The DBSAA has a first aid station where our students with acute health problems and minor injuries are cared for by our nurses.
The school ensures that a nurse is on site during the entire school period (Monday to Friday from 07.30 a.m. to 5.00 p.m.). Our school nurses are Feven Techt (three mornings) and Emmy Roman (two mornings), who share the job.
Once a school year, a first aid course is held in which all employees participate. Our nurses also conduct first aid courses in the classes or in the pre-school to familiarize the students with emergency situations.
Unfortunately, no matter how much care parents take, children still get sick from time to time. Sickness notifications can be made as follows, stating the first and last name, the group or class and the duration of the absence.
Children of the kindergarten and pre-school are only reported sick at the kindergarten with the first and last name of the child, the group, the type of illness and the expected duration of the absence.
Contact at the kindergarten:
Primary and secondary school children are reported sick to the secretary’s office, stating the child’s first and last name, the class, the type of illness and the expected duration of the absence. This information is passed on to the class teacher.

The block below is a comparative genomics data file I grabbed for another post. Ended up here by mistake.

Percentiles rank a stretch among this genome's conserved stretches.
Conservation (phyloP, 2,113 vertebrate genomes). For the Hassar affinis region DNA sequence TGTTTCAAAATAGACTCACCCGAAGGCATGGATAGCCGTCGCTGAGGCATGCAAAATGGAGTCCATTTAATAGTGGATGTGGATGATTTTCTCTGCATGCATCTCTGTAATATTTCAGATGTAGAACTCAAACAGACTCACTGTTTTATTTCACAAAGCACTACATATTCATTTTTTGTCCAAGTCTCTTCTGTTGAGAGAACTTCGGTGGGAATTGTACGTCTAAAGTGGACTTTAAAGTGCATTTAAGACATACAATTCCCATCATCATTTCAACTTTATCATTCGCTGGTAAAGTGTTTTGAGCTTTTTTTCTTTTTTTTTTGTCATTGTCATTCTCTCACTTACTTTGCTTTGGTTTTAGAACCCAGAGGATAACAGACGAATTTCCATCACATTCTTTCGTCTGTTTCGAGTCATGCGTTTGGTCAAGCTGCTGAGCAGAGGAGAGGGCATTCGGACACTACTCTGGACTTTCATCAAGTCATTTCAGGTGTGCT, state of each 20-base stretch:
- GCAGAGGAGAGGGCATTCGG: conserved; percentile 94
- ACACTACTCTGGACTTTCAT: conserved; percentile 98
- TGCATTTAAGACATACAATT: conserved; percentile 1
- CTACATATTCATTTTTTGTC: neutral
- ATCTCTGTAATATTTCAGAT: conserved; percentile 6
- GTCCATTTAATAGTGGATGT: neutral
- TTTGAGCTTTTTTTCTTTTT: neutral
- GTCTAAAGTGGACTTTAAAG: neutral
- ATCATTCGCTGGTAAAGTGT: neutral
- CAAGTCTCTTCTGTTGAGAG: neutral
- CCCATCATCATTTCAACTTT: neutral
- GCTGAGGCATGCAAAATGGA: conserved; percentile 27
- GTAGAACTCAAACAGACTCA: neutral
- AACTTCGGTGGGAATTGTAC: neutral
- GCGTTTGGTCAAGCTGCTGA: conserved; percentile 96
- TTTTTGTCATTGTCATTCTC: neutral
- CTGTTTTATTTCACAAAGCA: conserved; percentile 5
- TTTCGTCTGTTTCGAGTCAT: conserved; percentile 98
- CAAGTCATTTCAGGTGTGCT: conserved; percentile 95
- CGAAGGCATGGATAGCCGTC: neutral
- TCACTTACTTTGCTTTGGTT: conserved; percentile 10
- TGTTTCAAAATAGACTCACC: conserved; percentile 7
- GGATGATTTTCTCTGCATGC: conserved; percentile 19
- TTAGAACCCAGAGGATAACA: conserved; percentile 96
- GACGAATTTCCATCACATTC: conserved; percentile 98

telephone: + 251-11-5534465
Mobile: + 251-953-453018
The sick child is not allowed to attend kindergarten or school again until after recovery. A good recovery is important so that others are not infected and your child is also fit for school!
If pupils return to school or kindergarten after an infectious disease but still need to take medication, a medical certificate must be presented, stating the following information
1. date of earliest possible return to the institution,
2. a clear statement that the child is no longer at risk of infection from the above date, and
3. information on the dose of the medication to be administered, as well as the type and total duration of the intake
Only under these conditions is it possible for the child to return to the institution early and for the nurses to properly administer the medicines prescribed by the doctor to the affected child.
The educational staff is not normally authorised to administer medication to pupils. An exception is the situation during a school trip. In this case, parents of affected children must give their written consent in advance, which expressly authorises the accompanying educational staff to administer medication. This also applies to children with chronic illnesses (asthma, diabetes etc.).
You can protect your child from vaccinations against the following important diseases:
▪ whooping cough (pertussis)
▪ polio (poliomyelitis, short: polio)
▪ Haemophilus influenza type B (HIB)
▪ Measles, mumps, rubella (MMR)
▪ Ing meningococcal
▪ Early summer meningoencephalitis (TBE)
▪ varicella (chickenpox, wet leaves)
▪ hepatitis A and hepatitis B
▪ influenza (real flu)
Pap Human papilloma viruses (HPV)
▪ Vaccinations for children and adolescents
▪ Infants who have not received certain vaccinations up to this age for health or other reasons can receive basic immunizations that are still outstanding in their first years of life. Boosters are required for young people between the ages of 12 and 17.